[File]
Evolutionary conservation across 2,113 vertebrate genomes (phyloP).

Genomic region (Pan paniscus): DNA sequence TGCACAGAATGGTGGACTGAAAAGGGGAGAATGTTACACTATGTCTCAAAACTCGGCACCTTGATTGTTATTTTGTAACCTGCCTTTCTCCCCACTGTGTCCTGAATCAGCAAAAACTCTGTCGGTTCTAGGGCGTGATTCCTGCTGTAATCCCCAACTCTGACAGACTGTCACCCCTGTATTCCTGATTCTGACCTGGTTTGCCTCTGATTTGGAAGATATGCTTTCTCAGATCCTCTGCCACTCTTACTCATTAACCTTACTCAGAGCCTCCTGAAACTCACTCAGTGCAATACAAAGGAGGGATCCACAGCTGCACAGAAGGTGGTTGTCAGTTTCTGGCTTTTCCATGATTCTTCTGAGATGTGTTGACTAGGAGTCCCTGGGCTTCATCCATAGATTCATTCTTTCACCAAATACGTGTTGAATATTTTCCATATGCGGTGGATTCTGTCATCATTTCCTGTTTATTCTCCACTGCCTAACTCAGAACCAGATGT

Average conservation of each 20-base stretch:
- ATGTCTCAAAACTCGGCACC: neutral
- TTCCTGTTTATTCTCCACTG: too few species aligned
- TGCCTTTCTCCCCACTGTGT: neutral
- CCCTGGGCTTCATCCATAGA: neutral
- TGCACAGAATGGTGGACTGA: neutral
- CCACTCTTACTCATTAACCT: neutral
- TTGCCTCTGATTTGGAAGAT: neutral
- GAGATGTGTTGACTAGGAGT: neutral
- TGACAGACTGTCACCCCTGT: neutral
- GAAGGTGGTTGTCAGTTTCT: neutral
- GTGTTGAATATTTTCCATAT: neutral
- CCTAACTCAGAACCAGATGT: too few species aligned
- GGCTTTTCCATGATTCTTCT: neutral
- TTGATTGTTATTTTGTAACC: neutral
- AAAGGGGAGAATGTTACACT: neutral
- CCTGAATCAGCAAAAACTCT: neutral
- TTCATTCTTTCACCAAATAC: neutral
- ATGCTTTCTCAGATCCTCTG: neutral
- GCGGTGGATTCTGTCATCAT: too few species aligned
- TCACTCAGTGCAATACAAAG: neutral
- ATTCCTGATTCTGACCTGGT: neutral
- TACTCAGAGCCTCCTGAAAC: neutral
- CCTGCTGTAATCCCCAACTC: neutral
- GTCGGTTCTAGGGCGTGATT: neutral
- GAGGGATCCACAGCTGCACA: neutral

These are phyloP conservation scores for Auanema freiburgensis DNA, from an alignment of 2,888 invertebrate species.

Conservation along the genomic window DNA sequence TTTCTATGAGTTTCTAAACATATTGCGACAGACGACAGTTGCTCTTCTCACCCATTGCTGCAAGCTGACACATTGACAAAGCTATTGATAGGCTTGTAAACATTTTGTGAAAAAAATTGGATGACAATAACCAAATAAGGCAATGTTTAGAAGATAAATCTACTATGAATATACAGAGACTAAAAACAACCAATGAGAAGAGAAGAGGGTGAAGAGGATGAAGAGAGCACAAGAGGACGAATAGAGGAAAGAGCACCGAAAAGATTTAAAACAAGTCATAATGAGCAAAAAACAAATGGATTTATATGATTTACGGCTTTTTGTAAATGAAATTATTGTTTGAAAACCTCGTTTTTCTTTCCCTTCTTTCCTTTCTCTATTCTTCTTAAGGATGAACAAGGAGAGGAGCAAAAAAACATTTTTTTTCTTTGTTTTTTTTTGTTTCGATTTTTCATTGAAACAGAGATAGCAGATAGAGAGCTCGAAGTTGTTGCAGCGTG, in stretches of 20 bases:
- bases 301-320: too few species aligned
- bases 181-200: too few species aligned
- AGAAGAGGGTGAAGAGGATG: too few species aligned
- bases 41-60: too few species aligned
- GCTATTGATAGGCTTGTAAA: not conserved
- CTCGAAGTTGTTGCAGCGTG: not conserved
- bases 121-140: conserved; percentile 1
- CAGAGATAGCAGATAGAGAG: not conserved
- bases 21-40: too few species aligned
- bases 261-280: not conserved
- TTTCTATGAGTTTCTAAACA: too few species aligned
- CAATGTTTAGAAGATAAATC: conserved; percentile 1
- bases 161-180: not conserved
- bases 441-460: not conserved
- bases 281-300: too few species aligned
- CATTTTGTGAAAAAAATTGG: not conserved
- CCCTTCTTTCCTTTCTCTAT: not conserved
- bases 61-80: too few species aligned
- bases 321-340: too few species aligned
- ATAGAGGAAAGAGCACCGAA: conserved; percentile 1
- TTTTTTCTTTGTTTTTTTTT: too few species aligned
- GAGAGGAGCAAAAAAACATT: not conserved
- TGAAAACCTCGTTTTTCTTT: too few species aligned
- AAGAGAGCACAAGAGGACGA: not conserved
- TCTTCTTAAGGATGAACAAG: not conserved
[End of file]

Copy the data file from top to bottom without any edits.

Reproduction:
Evolutionary conservation across 2,113 vertebrate genomes (phyloP).

Genomic region (Pan paniscus): DNA sequence TGCACAGAATGGTGGACTGAAAAGGGGAGAATGTTACACTATGTCTCAAAACTCGGCACCTTGATTGTTATTTTGTAACCTGCCTTTCTCCCCACTGTGTCCTGAATCAGCAAAAACTCTGTCGGTTCTAGGGCGTGATTCCTGCTGTAATCCCCAACTCTGACAGACTGTCACCCCTGTATTCCTGATTCTGACCTGGTTTGCCTCTGATTTGGAAGATATGCTTTCTCAGATCCTCTGCCACTCTTACTCATTAACCTTACTCAGAGCCTCCTGAAACTCACTCAGTGCAATACAAAGGAGGGATCCACAGCTGCACAGAAGGTGGTTGTCAGTTTCTGGCTTTTCCATGATTCTTCTGAGATGTGTTGACTAGGAGTCCCTGGGCTTCATCCATAGATTCATTCTTTCACCAAATACGTGTTGAATATTTTCCATATGCGGTGGATTCTGTCATCATTTCCTGTTTATTCTCCACTGCCTAACTCAGAACCAGATGT

Average conservation of each 20-base stretch:
- ATGTCTCAAAACTCGGCACC: neutral
- TTCCTGTTTATTCTCCACTG: too few species aligned
- TGCCTTTCTCCCCACTGTGT: neutral
- CCCTGGGCTTCATCCATAGA: neutral
- TGCACAGAATGGTGGACTGA: neutral
- CCACTCTTACTCATTAACCT: neutral
- TTGCCTCTGATTTGGAAGAT: neutral
- GAGATGTGTTGACTAGGAGT: neutral
- TGACAGACTGTCACCCCTGT: neutral
- GAAGGTGGTTGTCAGTTTCT: neutral
- GTGTTGAATATTTTCCATAT: neutral
- CCTAACTCAGAACCAGATGT: too few species aligned
- GGCTTTTCCATGATTCTTCT: neutral
- TTGATTGTTATTTTGTAACC: neutral
- AAAGGGGAGAATGTTACACT: neutral
- CCTGAATCAGCAAAAACTCT: neutral
- TTCATTCTTTCACCAAATAC: neutral
- ATGCTTTCTCAGATCCTCTG: neutral
- GCGGTGGATTCTGTCATCAT: too few species aligned
- TCACTCAGTGCAATACAAAG: neutral
- ATTCCTGATTCTGACCTGGT: neutral
- TACTCAGAGCCTCCTGAAAC: neutral
- CCTGCTGTAATCCCCAACTC: neutral
- GTCGGTTCTAGGGCGTGATT: neutral
- GAGGGATCCACAGCTGCACA: neutral

These are phyloP conservation scores for Auanema freiburgensis DNA, from an alignment of 2,888 invertebrate species.

Conservation along the genomic window DNA sequence TTTCTATGAGTTTCTAAACATATTGCGACAGACGACAGTTGCTCTTCTCACCCATTGCTGCAAGCTGACACATTGACAAAGCTATTGATAGGCTTGTAAACATTTTGTGAAAAAAATTGGATGACAATAACCAAATAAGGCAATGTTTAGAAGATAAATCTACTATGAATATACAGAGACTAAAAACAACCAATGAGAAGAGAAGAGGGTGAAGAGGATGAAGAGAGCACAAGAGGACGAATAGAGGAAAGAGCACCGAAAAGATTTAAAACAAGTCATAATGAGCAAAAAACAAATGGATTTATATGATTTACGGCTTTTTGTAAATGAAATTATTGTTTGAAAACCTCGTTTTTCTTTCCCTTCTTTCCTTTCTCTATTCTTCTTAAGGATGAACAAGGAGAGGAGCAAAAAAACATTTTTTTTCTTTGTTTTTTTTTGTTTCGATTTTTCATTGAAACAGAGATAGCAGATAGAGAGCTCGAAGTTGTTGCAGCGTG, in stretches of 20 bases:
- bases 301-320: too few species aligned
- bases 181-200: too few species aligned
- AGAAGAGGGTGAAGAGGATG: too few species aligned
- bases 41-60: too few species aligned
- GCTATTGATAGGCTTGTAAA: not conserved
- CTCGAAGTTGTTGCAGCGTG: not conserved
- bases 121-140: conserved; percentile 1
- CAGAGATAGCAGATAGAGAG: not conserved
- bases 21-40: too few species aligned
- bases 261-280: not conserved
- TTTCTATGAGTTTCTAAACA: too few species aligned
- CAATGTTTAGAAGATAAATC: conserved; percentile 1
- bases 161-180: not conserved
- bases 441-460: not conserved
- bases 281-300: too few species aligned
- CATTTTGTGAAAAAAATTGG: not conserved
- CCCTTCTTTCCTTTCTCTAT: not conserved
- bases 61-80: too few species aligned
- bases 321-340: too few species aligned
- ATAGAGGAAAGAGCACCGAA: conserved; percentile 1
- TTTTTTCTTTGTTTTTTTTT: too few species aligned
- GAGAGGAGCAAAAAAACATT: not conserved
- TGAAAACCTCGTTTTTCTTT: too few species aligned
- AAGAGAGCACAAGAGGACGA: not conserved
- TCTTCTTAAGGATGAACAAG: not conserved